As you might expect, the Four Seasons’ lobby is a picture of old-world elegance. The main entrance foyer resides under a dome, with a floral centerpiece and ornate golden Chinese screens behind it (more than 1,500 pieces of Asian and international artwork and sculptures adorn the public spaces and guest rooms).
Slightly further is the check-in area, flanked by wooden varnished columns and socially-distanced seating areas.
Prior to the stay, the concierge reached out to ask if we were celebrating any special occasion. Well not really, but The Milelioness’ birthday was a month ago, so I said it was a belated birthday celebration. That message was passed along accordingly, and one of the first things the front desk staff greeted her with. A small cake was waiting in the room later on.
At check-in, I was presented with a letter detailing the benefits of Four Seasons Preferred Partner rates (these letters show the agency as Shanghai Shenyou Travel instead of HoteLux, which I guess has to do with the parent company). Unfortunately, Four Season’s doesn’t use a very generous rate for converting the US$100 credit. While other hotels I’ve stayed at use spot or slightly above spot rates, here it was a mere 1.26 (spot rate: 1.33).
While late check-out is not a benefit of Preferred Partner rates, they were happy to extend a 2 p.m check-out the following day.
Four Seasons: Premier Room
The Four Seasons has a total of 255 rooms, split into 215 regular rooms and 40 suites:
|Room Type||Size||No. of Rooms|
|Deluxe Room||49 sqm||215|
|Boulevard Room||49 sqm|
|Premier Room||58 sqm|
|Executive Suite||75 sqm||40|
|One-Bedroom Suite||91 sqm|
|Governor One-Bedroom Suite||162 sqm|
|Ambassador One-Bedroom Suite||162 sqm|
|Royal One-Bedroom Suite||155 sqm|
|Presidential Suite||199 sqm|
I’d booked a Deluxe Room, but remember, my HoteLux reservation came with a complimentary one-category upgrade. I was worried Four Seasons might do the dreaded “view upgrade” and put me in a Boulevard Room (unless we’re on the Pacific Coast or somewhere equally picturesque, “view upgrades” must be the biggest shams in the hospitality industry), but fortunately I ended up in a 58 sqm Premier Room. These are located at the corners of each floor, providing some extra space. While I was crossing my fingers for more (based on past reports, Preferred Partner bookings at the Four Seasons Singapore sometimes get upgraded to Executive Suites), I suppose there’s no sense getting greedy.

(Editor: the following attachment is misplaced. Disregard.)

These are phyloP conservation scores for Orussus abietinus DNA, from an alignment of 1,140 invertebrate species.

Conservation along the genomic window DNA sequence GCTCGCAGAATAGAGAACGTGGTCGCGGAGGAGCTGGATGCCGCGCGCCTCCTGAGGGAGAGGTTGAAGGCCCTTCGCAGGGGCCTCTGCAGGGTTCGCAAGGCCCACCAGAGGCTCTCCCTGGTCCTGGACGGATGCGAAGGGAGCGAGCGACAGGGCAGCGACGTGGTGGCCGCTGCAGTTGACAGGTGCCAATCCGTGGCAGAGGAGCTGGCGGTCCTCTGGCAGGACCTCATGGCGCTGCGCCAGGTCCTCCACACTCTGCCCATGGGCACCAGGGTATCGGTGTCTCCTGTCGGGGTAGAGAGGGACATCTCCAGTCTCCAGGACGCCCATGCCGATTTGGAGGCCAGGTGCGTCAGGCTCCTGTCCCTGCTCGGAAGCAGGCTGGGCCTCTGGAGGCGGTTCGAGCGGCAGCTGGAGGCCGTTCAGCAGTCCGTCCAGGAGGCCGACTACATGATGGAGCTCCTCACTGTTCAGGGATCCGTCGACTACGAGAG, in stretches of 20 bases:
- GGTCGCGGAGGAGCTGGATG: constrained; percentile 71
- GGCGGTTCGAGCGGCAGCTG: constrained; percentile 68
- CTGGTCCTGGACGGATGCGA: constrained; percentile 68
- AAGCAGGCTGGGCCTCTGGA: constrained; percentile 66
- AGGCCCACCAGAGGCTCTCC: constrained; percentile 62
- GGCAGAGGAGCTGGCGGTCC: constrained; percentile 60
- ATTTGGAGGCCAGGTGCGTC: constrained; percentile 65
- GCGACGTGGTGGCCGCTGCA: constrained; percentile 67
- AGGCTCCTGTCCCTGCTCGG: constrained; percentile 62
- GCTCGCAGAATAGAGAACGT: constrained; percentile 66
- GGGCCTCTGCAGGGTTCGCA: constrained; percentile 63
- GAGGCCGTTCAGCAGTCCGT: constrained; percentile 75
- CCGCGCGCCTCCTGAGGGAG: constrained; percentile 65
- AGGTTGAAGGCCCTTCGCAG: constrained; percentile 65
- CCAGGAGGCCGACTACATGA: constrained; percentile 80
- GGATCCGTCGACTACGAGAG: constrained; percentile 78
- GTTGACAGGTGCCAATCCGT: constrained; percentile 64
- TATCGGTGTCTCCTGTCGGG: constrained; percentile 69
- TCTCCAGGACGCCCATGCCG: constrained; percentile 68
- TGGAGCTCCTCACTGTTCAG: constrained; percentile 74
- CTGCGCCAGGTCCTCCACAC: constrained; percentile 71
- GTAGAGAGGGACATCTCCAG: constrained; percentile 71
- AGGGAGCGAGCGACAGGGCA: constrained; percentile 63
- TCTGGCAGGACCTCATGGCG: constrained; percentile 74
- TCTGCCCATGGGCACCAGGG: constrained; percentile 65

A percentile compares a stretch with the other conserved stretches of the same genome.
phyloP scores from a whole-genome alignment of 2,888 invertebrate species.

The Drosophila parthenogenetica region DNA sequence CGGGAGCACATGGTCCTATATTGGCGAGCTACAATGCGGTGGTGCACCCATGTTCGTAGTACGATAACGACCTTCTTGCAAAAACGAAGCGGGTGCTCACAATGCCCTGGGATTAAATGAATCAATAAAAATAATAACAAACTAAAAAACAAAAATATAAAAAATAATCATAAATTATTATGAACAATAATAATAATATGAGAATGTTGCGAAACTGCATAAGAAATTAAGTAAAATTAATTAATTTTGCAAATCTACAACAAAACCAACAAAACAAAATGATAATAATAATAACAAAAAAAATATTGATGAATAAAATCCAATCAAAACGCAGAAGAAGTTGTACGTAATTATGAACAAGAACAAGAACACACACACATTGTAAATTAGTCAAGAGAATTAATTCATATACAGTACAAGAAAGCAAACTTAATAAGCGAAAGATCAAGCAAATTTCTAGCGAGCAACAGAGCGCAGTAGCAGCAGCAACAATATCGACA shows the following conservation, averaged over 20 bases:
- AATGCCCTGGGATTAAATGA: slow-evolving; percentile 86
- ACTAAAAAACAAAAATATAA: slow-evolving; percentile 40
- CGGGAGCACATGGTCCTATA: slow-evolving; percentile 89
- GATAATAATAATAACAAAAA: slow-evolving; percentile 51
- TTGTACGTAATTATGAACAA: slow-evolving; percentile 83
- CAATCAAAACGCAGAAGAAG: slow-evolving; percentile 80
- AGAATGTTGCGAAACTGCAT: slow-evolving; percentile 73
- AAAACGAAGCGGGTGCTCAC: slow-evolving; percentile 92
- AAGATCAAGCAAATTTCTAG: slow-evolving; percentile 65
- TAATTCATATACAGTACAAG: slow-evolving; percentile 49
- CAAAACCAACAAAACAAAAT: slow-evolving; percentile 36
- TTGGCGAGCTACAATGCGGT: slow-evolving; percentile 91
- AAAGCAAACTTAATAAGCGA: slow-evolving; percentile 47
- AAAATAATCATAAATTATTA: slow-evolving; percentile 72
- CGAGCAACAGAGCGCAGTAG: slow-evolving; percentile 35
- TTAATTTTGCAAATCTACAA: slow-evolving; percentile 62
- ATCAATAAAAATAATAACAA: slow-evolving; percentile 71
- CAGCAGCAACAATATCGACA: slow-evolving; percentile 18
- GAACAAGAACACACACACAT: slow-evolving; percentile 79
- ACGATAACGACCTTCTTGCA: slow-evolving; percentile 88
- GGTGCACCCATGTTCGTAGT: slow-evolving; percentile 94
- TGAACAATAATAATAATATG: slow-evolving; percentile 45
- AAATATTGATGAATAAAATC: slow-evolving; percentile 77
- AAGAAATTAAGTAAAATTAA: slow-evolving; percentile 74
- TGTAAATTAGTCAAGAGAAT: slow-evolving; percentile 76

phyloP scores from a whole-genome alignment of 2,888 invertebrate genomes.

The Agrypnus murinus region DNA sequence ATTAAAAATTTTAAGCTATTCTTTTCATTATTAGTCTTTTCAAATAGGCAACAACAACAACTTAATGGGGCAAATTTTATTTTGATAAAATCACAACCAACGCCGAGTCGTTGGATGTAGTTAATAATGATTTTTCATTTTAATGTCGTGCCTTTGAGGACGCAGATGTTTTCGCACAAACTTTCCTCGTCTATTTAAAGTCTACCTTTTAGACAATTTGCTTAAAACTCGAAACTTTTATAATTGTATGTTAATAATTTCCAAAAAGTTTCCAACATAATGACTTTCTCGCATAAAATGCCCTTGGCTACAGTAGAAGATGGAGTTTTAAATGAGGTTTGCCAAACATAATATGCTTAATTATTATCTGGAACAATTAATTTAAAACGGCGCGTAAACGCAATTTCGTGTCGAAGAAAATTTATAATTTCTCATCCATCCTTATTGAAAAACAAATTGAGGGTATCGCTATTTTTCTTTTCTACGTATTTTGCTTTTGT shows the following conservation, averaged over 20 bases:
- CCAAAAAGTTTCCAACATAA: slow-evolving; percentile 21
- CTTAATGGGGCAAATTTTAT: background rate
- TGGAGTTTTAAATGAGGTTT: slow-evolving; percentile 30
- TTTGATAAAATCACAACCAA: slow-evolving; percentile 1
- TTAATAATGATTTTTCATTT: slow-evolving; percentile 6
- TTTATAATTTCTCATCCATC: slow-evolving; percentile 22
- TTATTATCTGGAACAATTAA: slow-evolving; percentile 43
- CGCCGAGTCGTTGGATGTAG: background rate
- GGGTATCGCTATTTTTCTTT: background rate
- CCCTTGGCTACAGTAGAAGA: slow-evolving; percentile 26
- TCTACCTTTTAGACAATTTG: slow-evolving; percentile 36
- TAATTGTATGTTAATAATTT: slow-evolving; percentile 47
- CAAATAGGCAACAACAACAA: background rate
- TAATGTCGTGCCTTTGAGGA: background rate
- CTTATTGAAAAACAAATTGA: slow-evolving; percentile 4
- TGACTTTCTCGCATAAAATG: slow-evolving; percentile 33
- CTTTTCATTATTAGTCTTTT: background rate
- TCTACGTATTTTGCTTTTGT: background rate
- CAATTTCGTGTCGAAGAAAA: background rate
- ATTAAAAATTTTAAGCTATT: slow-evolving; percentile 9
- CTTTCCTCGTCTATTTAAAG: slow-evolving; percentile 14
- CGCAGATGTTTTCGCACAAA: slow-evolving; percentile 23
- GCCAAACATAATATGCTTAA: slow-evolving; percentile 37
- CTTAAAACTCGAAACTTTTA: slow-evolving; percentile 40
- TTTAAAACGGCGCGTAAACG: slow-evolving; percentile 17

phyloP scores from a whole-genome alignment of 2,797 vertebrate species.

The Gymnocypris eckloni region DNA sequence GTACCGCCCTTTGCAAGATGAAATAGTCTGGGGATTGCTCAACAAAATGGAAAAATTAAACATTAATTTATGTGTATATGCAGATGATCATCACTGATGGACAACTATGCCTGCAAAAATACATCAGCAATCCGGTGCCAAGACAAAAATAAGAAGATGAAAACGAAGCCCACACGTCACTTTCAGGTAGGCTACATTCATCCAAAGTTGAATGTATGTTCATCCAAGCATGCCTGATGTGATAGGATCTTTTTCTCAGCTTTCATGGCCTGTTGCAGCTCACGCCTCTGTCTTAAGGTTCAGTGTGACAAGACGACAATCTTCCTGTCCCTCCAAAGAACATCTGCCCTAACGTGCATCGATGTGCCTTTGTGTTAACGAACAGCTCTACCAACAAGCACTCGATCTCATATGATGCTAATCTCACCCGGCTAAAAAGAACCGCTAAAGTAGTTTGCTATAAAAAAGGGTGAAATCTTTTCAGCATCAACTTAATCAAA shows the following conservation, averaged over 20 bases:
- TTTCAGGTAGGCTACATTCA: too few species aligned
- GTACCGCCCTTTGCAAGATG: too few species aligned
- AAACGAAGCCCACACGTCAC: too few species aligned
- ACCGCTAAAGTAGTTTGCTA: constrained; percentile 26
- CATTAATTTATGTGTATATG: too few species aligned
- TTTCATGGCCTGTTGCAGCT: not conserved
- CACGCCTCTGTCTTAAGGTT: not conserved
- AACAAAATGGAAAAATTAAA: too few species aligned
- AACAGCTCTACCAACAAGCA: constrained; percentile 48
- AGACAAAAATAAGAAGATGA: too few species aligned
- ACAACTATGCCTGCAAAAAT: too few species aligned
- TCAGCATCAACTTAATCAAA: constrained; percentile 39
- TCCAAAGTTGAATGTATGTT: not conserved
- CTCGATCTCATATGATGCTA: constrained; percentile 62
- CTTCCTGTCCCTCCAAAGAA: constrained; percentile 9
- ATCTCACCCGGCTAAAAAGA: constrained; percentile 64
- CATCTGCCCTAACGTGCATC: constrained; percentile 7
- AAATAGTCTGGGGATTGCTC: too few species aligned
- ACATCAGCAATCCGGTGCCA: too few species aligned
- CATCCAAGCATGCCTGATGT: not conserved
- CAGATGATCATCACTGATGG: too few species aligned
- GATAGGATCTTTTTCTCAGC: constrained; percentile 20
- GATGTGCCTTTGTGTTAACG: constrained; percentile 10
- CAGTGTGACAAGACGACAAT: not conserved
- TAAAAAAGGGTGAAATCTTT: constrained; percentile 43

I have to be honest. I had misgivings about booking the Four Seasons, given its 1994 vintage. I thought the hotel would end up being one of those “well, it was nice when it opened” places like the Shangri-La Valley Wing or Goodwood Park. The corridors were already giving off that vibe, with their beige walls and white skirting.
But one step into the room, and all those fears were cast aside. It was absolutely stunning. All 255 rooms went under the knife during a multimillion dollar renovation from 2016 to 2018, and it’s clear that work has paid dividends.
Gone are the old drab interiors, ripped out and replaced with a modern colour palette that veers blue and lime green. The room is blessed with abundant natural light, and the beautiful carpets help further exaggerate the effect. At first I thought the streaks on the carpet were sunbeams flooding into the room; on closer inspection, it’s actually clever design.
A full height Peranakan mural wall is a standard feature in each room, comprising a sampling of traditional tiles set against a baby blue backdrop.
The renovations were overseen by HBA, which you might recall is the same company engaged by Singapore Airlines to makeover their Terminal 3 lounges at Changi. Having seen their work at the Four Seasons, I can definitely sense their design philosophy in the mockups we’ve seen of the First Class lounge.
The size of the Premier Room allows for a dedicated dressing table and large vanity mirror, where the staff had written a happy birthday message for the Milelioness.
On the dressing table was a small hygiene kit, with wet wipes, hand sanitizer and a pair of masks.
At the other end of the room near the windows was a settee, handsomely upholstered in grey tones. A little side-table allowed you to take coffee or place small items while you lounged.